The influence of the liturgy on the spiritual lives and on the dogmatic beliefs of Catholics is a constant theme of the Church's teaching on the liturgy. I could point to a score of references in the Magisterium, and it a major theme in Cardinal Ratzinger's writings. That a priest should be betrayed into suggesting, even inadvertently, that the liturgy makes no difference to what people end up believing is itself a symptom of a deep malaise in the Church.

A reverent form of receiving Communion, which expresses
the belief we have about it: or just an empty formality?

I would hope that all minimally sane Catholics would immediately agree that a range of things influence our spiritual lives and beliefs. Catechesis is one, but there are many others: our experience of religious art; cultural references of all kinds; newspapers, blogs, and books, including spiritual reading and study; the example of others; conversations; our own spiritual endeavours and experiences; and of course the liturgy. Looking at a community, or indeed the world-wide Church, we will expect to find these influences interacting, reinforcing or counteracting each other as time goes on. A big push by one or a group of them can draw the others in their wake: conversations take off from what we've read, the liturgy can be influenced by conversations, catechesis can be influenced by the liturgy (think of all those theologically weird hymns), catechesis stimulates spiritual writing or Catholic journalism or blogging, and round it goes again.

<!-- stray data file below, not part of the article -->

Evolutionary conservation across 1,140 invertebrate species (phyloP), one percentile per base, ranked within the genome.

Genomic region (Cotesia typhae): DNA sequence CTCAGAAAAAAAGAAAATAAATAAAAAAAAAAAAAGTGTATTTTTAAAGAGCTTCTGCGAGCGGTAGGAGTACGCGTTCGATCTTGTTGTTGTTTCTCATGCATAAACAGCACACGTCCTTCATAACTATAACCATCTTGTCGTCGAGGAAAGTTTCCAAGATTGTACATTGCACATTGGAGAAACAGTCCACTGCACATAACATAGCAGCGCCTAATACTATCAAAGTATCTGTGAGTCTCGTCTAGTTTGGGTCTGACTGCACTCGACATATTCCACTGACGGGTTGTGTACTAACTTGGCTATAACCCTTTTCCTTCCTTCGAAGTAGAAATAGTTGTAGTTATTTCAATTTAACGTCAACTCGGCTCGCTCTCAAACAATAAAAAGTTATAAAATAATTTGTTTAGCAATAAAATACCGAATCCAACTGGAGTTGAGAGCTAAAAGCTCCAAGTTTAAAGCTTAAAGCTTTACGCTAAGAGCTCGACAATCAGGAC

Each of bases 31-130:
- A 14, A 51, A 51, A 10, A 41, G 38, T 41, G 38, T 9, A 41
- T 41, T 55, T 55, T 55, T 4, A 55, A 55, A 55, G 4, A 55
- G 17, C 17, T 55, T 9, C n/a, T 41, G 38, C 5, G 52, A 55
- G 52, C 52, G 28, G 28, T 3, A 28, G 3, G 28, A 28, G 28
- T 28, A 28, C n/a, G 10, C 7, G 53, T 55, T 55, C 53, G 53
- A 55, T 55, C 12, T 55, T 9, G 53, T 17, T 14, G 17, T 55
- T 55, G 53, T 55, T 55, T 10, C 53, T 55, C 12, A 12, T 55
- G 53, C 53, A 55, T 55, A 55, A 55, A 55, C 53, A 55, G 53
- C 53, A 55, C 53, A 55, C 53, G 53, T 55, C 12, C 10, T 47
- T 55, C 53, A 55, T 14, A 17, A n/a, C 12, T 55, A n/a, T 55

What Cardinal Ratzinger, and for that matter Pope Pius XII in Mediator Dei, and Vatican II, and the whole Magisterium, is telling us is that the liturgy is not just a small part of this process: it can't be dismissed as an epiphenomenon, a 'sympton not a cause': no, it is of central importance. It's not the only thing - that idea is just silly - but it is, to coin a phrase, the source as well as the summit of the Christian life. (Many readers will know I'm paraphrasing not some loony trad, but Vatican II.)

Fr Longenecker should reflect on the fact that while all practising Catholics hear (if not actually listen to) sermons, adult Catholics are completely immune to systematic catechesis, except for temporary and atypical situations like marriage preparation. Your exciting new catechetical tools are not going to reach adults; the ones still practising, however, are going to be influenced by the liturgy. Even people who think that liturgy is a less powerful tool than catechesis in conveying theological ideas and habits of prayer, should still recognise its supreme value for those not in any kind of catechetical program, which is almost all adult Catholics.

I find it deeply disturbing that Fr Longenecker and others like him should be so deaf to Vatican II and the rest of the Magisterium on the importance of the liturgy. We seem to have bred up a generation of 'conservative' Catholics who are simply non-liturgical in their thinking. It doesn't make sense, of course, to say that you are in favour of things like Latin and worship ad orientem if you think they make no contribution to the reverence, the worthiness, of the liturgy. The contrast he offers between reverence and formality is, well, amazing, and I'm sorry he didn't have the time to explain what he means. He appears to think that the rubrics of the Mass have no meaning and convey nothing to the onlooker. The outlook all this suggests is mind-boggling.

But Fr Longenecker is in favour of Latin and ad orientem worship and welcomes the spread of the Traditional Mass, so looking at this incoherent position from the other end, it would follow that he cannot believe that it makes no difference, has no positive effect on the faithful, is not a more reverent act of worship to offer God, and so on. So I suppose we just have to leave Fr L suspended between the two positions, like a novice trapeze artist.